This is a guest post from Jen Sherman. Jen recently submitted her PhD on public libraries and is finally finding time to read again for fun. She also recently moved from Sydney, Australia to sunny California and is realising the importance of the Baby-Sitters Club, Anastasia Krupnik and Ramona Quimby to her understanding of American culture. As a researcher, her interests are in libraries, book retailing, and the book industry (among others). As a reader, she’s a sucker for happily ever afters. Follow her on Twitter@jennnigan.
My favourite books are the ones that will either make me cry, or feel very stressed out and convinced that I will get murdered at any moment (but it’s okay because there will be a dedicated and highly skilled team of detectives and forensic analysts who will solve the murder and bring my killers to justice), and that always have a happy ending. Good guys don’t die, and the protagonist and his or her love interest live happily ever after.
These tend to be books that are easy to read page-turners that I devour in an afternoon or a plane ride. These are never books that will win literary prizes, and will never be found in the ‘literary fiction’ section of the bookshop.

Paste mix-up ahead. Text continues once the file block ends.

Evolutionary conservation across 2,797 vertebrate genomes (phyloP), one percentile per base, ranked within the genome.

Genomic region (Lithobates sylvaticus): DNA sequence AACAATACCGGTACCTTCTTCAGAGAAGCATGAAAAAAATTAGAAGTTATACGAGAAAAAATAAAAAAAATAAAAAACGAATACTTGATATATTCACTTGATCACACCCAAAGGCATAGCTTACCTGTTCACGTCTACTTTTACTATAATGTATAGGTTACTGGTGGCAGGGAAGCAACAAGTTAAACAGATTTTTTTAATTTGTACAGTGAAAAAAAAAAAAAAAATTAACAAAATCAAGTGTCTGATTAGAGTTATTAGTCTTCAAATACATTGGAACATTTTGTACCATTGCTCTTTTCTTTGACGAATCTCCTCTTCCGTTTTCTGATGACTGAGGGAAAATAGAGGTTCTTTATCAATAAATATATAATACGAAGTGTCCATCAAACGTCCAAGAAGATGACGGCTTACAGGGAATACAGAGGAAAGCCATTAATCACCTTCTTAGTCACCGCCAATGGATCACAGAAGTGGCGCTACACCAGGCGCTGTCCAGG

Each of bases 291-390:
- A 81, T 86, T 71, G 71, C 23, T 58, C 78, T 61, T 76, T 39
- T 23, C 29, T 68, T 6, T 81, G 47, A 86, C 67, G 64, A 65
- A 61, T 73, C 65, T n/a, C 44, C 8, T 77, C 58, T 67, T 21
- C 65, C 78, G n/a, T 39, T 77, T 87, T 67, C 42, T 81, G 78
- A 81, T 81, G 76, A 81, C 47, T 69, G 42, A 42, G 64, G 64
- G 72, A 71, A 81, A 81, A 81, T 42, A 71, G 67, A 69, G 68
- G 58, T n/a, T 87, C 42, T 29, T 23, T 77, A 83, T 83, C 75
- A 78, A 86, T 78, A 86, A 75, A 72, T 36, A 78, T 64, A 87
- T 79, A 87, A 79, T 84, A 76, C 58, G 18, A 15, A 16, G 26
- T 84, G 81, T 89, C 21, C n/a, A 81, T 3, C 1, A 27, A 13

It’s interesting, analysing yourself as a reader. I’m close to finishing a PhD on public libraries, which includes a component on readers and taste. Using the sociologist Pierre Bourdieu’s theories of cultural capital and habits, I’ve been examining the reading tastes, habits, and backgrounds of the library users I interviewed.
There is a lot of research out there on what kinds of people enjoy what kinds of books. Typically, those with higher levels of education, employed in professional fields, and from higher social class will tend to read ‘higher’ classes of literature like poetry, canonical works of literature, literary fiction. Those with lower levels of education are more likely to read genre fiction such as romance and thrillers. I did see examples of this in my research participants, but I also saw examples of readers who went against the grain.
As someone whose career has been toddling along on an academic trajectory until a recent decision to pursue librarianship, who has been an avid reader for as long as she can remember, and who finds comfort in being surrounded by books, one might expect me to have higher literary tastes than I actually do.
And yet, my favourite books are the ones that don’t necessarily force me to think about big abstract concepts, or are full of depth and complexity and beautifully poetic sentences. Instead, these are the ones that suck me into the story, make me care about the characters, feel things in a raw and open way, and give me a need to keep turning pages. These are well written books, but a different kind of well written. I’ve stopped feeling guilty about the lack of literary cultural capital I exhibit in my reading choices and instead embrace the the books I love, openly and unashamedly. Bring on the chick lit and crime fiction.